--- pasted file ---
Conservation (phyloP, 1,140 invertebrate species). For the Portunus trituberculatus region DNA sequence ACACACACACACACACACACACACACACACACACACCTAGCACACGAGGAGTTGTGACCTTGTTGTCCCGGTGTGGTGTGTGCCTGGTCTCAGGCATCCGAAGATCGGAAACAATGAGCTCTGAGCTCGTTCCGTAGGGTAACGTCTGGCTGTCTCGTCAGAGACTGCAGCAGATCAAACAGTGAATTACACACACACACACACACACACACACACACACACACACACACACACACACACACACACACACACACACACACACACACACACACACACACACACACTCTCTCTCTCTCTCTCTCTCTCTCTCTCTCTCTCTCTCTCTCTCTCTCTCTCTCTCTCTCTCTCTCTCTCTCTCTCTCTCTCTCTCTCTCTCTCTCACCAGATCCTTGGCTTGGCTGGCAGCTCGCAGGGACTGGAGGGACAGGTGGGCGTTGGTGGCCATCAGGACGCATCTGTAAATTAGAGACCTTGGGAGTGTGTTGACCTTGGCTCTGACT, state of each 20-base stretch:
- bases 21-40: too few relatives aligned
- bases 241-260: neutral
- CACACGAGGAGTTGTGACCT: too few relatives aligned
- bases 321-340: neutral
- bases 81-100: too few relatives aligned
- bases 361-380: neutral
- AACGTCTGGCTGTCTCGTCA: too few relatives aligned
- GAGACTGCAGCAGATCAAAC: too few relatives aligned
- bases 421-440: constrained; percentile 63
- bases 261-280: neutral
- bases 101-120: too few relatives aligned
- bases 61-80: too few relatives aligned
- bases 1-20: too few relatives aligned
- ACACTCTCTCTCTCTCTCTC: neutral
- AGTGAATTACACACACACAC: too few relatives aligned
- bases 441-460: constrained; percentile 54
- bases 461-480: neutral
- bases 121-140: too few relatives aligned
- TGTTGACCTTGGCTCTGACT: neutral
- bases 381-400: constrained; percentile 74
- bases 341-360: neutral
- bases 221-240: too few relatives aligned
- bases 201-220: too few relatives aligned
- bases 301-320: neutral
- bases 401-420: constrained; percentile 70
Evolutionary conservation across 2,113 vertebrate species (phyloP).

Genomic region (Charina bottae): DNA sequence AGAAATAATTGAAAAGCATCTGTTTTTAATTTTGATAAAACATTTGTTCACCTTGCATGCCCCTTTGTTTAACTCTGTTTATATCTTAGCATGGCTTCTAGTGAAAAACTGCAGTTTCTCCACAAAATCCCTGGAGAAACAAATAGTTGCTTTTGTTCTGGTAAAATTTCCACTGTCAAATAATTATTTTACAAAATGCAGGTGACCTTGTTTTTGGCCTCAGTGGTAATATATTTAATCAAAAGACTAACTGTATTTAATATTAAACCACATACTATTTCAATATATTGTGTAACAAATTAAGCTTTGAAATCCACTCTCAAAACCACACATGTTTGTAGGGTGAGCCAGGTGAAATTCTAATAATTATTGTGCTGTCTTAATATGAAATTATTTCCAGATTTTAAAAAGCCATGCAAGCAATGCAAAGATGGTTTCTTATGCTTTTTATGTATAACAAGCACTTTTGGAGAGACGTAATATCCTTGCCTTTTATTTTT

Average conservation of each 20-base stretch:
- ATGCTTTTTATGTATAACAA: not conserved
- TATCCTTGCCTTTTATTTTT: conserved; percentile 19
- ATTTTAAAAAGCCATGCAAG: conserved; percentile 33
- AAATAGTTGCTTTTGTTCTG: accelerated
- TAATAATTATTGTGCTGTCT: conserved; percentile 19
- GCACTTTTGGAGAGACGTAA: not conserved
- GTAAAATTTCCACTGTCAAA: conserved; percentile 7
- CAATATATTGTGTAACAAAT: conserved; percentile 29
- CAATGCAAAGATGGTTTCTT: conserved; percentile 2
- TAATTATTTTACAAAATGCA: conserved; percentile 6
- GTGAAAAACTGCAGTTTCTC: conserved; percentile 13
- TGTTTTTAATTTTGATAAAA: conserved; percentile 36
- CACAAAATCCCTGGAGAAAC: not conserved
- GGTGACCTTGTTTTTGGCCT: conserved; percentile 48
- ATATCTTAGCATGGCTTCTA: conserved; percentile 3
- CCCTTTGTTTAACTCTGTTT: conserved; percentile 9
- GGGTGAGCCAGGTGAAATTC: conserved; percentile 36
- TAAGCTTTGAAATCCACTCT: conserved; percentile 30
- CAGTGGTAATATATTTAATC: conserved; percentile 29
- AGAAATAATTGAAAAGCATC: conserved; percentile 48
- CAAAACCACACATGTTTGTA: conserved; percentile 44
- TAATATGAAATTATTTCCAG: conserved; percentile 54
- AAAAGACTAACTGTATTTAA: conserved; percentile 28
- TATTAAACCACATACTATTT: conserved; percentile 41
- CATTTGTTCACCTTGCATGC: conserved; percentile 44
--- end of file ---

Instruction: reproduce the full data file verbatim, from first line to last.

Conservation (phyloP, 1,140 invertebrate species). For the Portunus trituberculatus region DNA sequence ACACACACACACACACACACACACACACACACACACCTAGCACACGAGGAGTTGTGACCTTGTTGTCCCGGTGTGGTGTGTGCCTGGTCTCAGGCATCCGAAGATCGGAAACAATGAGCTCTGAGCTCGTTCCGTAGGGTAACGTCTGGCTGTCTCGTCAGAGACTGCAGCAGATCAAACAGTGAATTACACACACACACACACACACACACACACACACACACACACACACACACACACACACACACACACACACACACACACACACACACACACACACACACTCTCTCTCTCTCTCTCTCTCTCTCTCTCTCTCTCTCTCTCTCTCTCTCTCTCTCTCTCTCTCTCTCTCTCTCTCTCTCTCTCTCTCTCTCTCTCTCACCAGATCCTTGGCTTGGCTGGCAGCTCGCAGGGACTGGAGGGACAGGTGGGCGTTGGTGGCCATCAGGACGCATCTGTAAATTAGAGACCTTGGGAGTGTGTTGACCTTGGCTCTGACT, state of each 20-base stretch:
- bases 21-40: too few relatives aligned
- bases 241-260: neutral
- CACACGAGGAGTTGTGACCT: too few relatives aligned
- bases 321-340: neutral
- bases 81-100: too few relatives aligned
- bases 361-380: neutral
- AACGTCTGGCTGTCTCGTCA: too few relatives aligned
- GAGACTGCAGCAGATCAAAC: too few relatives aligned
- bases 421-440: constrained; percentile 63
- bases 261-280: neutral
- bases 101-120: too few relatives aligned
- bases 61-80: too few relatives aligned
- bases 1-20: too few relatives aligned
- ACACTCTCTCTCTCTCTCTC: neutral
- AGTGAATTACACACACACAC: too few relatives aligned
- bases 441-460: constrained; percentile 54
- bases 461-480: neutral
- bases 121-140: too few relatives aligned
- TGTTGACCTTGGCTCTGACT: neutral
- bases 381-400: constrained; percentile 74
- bases 341-360: neutral
- bases 221-240: too few relatives aligned
- bases 201-220: too few relatives aligned
- bases 301-320: neutral
- bases 401-420: constrained; percentile 70
Evolutionary conservation across 2,113 vertebrate species (phyloP).

Genomic region (Charina bottae): DNA sequence AGAAATAATTGAAAAGCATCTGTTTTTAATTTTGATAAAACATTTGTTCACCTTGCATGCCCCTTTGTTTAACTCTGTTTATATCTTAGCATGGCTTCTAGTGAAAAACTGCAGTTTCTCCACAAAATCCCTGGAGAAACAAATAGTTGCTTTTGTTCTGGTAAAATTTCCACTGTCAAATAATTATTTTACAAAATGCAGGTGACCTTGTTTTTGGCCTCAGTGGTAATATATTTAATCAAAAGACTAACTGTATTTAATATTAAACCACATACTATTTCAATATATTGTGTAACAAATTAAGCTTTGAAATCCACTCTCAAAACCACACATGTTTGTAGGGTGAGCCAGGTGAAATTCTAATAATTATTGTGCTGTCTTAATATGAAATTATTTCCAGATTTTAAAAAGCCATGCAAGCAATGCAAAGATGGTTTCTTATGCTTTTTATGTATAACAAGCACTTTTGGAGAGACGTAATATCCTTGCCTTTTATTTTT

Average conservation of each 20-base stretch:
- ATGCTTTTTATGTATAACAA: not conserved
- TATCCTTGCCTTTTATTTTT: conserved; percentile 19
- ATTTTAAAAAGCCATGCAAG: conserved; percentile 33
- AAATAGTTGCTTTTGTTCTG: accelerated
- TAATAATTATTGTGCTGTCT: conserved; percentile 19
- GCACTTTTGGAGAGACGTAA: not conserved
- GTAAAATTTCCACTGTCAAA: conserved; percentile 7
- CAATATATTGTGTAACAAAT: conserved; percentile 29
- CAATGCAAAGATGGTTTCTT: conserved; percentile 2
- TAATTATTTTACAAAATGCA: conserved; percentile 6
- GTGAAAAACTGCAGTTTCTC: conserved; percentile 13
- TGTTTTTAATTTTGATAAAA: conserved; percentile 36
- CACAAAATCCCTGGAGAAAC: not conserved
- GGTGACCTTGTTTTTGGCCT: conserved; percentile 48
- ATATCTTAGCATGGCTTCTA: conserved; percentile 3
- CCCTTTGTTTAACTCTGTTT: conserved; percentile 9
- GGGTGAGCCAGGTGAAATTC: conserved; percentile 36
- TAAGCTTTGAAATCCACTCT: conserved; percentile 30
- CAGTGGTAATATATTTAATC: conserved; percentile 29
- AGAAATAATTGAAAAGCATC: conserved; percentile 48
- CAAAACCACACATGTTTGTA: conserved; percentile 44
- TAATATGAAATTATTTCCAG: conserved; percentile 54
- AAAAGACTAACTGTATTTAA: conserved; percentile 28
- TATTAAACCACATACTATTT: conserved; percentile 41
- CATTTGTTCACCTTGCATGC: conserved; percentile 44